Of Schnurrbarts And Zwerbels

Men, we need to have a serious discussion. Ladies may read on, but we will be discussing a subject one presumes is repugnant to ladies, which is facial hair. For men, however, moustaches and beards are heavily symbolic items in the meager collection of accessories available to the male of the species. Clean-shaven metrosexuals may sport their well-cut suits and sparkly bling, but those are mere male versions of existing female paraphernalia. Men have little else to work with, as Damian Domingue was pointing out the other day. 


“Men’s only accessories are facial hair and belts,” Damian said, sitting on a brilliant spring day at a picnic table at the Flat Rock Playhouse, where he has worked since 1993 as one of its “resident creatives”, doing everything from acting to writing music for productions. One would like to add that Damian’s hair was ruffled by a light spring breeze as he spoke, but Damian is bald, a career-related result of once appearing in a production of “The King and I”; and, besides, a full head of hair would have detracted from the splendid moustache and muttonchops that grace the lower portions of his facial anatomy, a bold accessorizing statement if ever there was one. (Disclosure: this writer has what might be considered by the more charitable as a beard and moustache, paltry compared to Damian’s, but possibly injecting a faint note of tonsorial jealousy into this article.)


Categorizing Damian’s moustache as a handlebar yields only a weak and unmasculine impression of its impeccable shape and clean lines. Its curving ends are authoritative and definite, their movement up and down as Damian speaks providing emphasis to his words. Then, too, there is the contrast between the clipped and waxed certitude of the moustache and the bushier cascades of beard along his jaw line, dissolving into a tinge of gray as they nearly, but not quite, touch on his chin. “I started shaving in the seventh or eighth grade,” said Damian, who is 39, “but I can’t remember when I had my first moustache. I don’t think I had my first real moustache until I was in my early thirties.”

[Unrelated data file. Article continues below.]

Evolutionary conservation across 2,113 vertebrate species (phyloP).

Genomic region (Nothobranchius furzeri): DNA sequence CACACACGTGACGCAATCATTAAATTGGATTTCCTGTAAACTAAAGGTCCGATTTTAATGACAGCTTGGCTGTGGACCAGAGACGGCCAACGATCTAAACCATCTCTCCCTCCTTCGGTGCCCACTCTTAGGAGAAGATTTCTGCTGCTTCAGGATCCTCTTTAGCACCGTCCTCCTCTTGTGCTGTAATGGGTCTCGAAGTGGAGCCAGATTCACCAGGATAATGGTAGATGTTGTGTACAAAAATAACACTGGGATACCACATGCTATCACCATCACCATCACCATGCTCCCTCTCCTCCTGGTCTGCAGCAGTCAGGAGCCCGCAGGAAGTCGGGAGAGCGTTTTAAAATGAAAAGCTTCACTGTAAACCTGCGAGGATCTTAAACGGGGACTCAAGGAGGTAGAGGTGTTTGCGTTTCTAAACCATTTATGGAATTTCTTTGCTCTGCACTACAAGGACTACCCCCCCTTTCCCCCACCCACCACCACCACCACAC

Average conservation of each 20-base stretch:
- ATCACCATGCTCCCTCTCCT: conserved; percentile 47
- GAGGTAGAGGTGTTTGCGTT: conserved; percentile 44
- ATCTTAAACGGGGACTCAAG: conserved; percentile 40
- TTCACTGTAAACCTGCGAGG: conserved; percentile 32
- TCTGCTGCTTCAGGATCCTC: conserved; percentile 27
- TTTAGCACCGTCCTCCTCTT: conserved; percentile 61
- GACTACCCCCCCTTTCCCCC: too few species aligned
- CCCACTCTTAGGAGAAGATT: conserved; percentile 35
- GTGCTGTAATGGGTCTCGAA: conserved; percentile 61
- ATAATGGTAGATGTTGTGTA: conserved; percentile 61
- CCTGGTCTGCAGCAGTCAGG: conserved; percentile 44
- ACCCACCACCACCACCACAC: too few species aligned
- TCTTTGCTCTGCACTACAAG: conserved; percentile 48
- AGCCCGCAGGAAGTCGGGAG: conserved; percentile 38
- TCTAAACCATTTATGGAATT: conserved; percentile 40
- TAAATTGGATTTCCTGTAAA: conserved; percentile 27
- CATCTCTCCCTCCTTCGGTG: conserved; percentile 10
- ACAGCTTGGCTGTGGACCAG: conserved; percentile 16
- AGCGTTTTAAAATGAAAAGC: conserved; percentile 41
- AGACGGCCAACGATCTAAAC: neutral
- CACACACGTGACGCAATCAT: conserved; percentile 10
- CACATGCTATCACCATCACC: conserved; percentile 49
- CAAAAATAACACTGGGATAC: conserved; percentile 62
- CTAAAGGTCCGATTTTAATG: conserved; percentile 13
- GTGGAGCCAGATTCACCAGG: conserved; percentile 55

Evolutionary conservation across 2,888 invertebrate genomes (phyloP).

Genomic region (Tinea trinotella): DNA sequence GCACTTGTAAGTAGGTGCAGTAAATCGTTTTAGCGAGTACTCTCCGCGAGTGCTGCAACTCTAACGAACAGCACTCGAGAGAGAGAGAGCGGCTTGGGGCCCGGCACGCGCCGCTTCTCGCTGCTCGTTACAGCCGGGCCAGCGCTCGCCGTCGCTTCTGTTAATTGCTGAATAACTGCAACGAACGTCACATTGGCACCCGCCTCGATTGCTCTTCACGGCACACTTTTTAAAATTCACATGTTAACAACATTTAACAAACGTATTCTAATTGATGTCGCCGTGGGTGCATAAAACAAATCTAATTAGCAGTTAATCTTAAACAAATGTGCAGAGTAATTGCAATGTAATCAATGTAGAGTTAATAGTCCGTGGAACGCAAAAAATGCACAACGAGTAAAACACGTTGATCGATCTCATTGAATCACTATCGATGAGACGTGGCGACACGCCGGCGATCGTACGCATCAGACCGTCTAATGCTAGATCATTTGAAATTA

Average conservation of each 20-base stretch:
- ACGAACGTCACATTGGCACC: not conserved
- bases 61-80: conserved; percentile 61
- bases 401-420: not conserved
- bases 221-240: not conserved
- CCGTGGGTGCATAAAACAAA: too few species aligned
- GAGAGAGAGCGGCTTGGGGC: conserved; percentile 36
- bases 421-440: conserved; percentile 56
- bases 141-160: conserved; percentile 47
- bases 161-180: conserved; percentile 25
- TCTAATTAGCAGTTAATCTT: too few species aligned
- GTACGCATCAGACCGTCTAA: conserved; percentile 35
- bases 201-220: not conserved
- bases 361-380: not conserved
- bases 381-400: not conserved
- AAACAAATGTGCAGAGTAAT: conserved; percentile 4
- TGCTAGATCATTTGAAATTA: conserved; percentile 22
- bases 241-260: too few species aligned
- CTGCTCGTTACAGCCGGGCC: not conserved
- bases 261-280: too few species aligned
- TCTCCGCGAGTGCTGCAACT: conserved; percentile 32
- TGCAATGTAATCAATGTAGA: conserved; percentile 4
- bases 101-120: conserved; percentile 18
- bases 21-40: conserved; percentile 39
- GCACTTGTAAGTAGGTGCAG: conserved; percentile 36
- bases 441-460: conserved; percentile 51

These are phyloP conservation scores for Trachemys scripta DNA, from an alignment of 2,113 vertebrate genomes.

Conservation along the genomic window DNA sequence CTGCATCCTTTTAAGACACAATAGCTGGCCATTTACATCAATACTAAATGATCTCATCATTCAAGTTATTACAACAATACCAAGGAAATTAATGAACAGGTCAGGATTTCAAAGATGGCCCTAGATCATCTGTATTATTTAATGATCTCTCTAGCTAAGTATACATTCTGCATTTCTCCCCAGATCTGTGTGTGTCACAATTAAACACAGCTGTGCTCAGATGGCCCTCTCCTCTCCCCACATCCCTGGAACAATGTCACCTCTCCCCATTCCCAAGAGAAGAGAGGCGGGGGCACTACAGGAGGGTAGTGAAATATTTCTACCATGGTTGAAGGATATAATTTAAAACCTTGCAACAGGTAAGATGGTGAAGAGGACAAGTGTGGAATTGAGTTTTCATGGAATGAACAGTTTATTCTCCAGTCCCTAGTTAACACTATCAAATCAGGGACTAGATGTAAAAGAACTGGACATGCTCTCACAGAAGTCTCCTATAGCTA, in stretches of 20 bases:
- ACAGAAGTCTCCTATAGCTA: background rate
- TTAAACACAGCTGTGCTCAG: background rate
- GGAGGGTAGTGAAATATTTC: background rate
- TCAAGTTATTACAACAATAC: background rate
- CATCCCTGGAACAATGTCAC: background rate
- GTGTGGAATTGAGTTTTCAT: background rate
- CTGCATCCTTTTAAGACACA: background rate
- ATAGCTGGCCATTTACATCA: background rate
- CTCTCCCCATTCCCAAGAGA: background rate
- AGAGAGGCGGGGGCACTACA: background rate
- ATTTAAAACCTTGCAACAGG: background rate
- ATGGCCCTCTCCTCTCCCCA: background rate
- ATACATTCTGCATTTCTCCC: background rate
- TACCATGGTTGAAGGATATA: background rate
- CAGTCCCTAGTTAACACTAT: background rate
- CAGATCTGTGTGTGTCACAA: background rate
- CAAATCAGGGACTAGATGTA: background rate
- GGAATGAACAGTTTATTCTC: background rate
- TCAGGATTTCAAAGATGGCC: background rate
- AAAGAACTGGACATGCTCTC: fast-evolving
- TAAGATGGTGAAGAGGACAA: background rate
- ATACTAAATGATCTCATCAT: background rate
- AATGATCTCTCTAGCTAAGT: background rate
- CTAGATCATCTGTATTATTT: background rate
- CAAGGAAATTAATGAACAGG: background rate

Damian’s moustache is more properly identified as a schnurrbart, a fact he discovered during a visit to Innsbruck, Austria, after attending the 2005 World Beard and Moustache Competition in Berlin. “There was a little shop selling all kinds of grooming tools and shaving items, and when I walked in, the shopkeeper complimented me on my schnurrbart,” Damian remembered. “I don’t speak German and I’d never heard the term before, so I asked all about it.” We must briefly digress at this point to a short German lesson, courtesy of Damian. While “schnurrbart” is the German word generally used for moustache, its etymology is more descriptive. “Bart” means beard, and “schnurr” means nose; so Damian’s moustache is a “nose beard”, and to beard devotees, a schnurrbart is a particular kind of moustache characterized by those curling tips. Austria’s Franz Josef had one; Mark Twain occasionally arranged his white moustache into one; and one of the champions of last year’s World Beard Competition had one whose ends were so long, they nearly touched his ears. “The shopkeeper also thought I had nice zwerbels,” Damian added, “which turns out to mean, roughly, ‘curlicues’.

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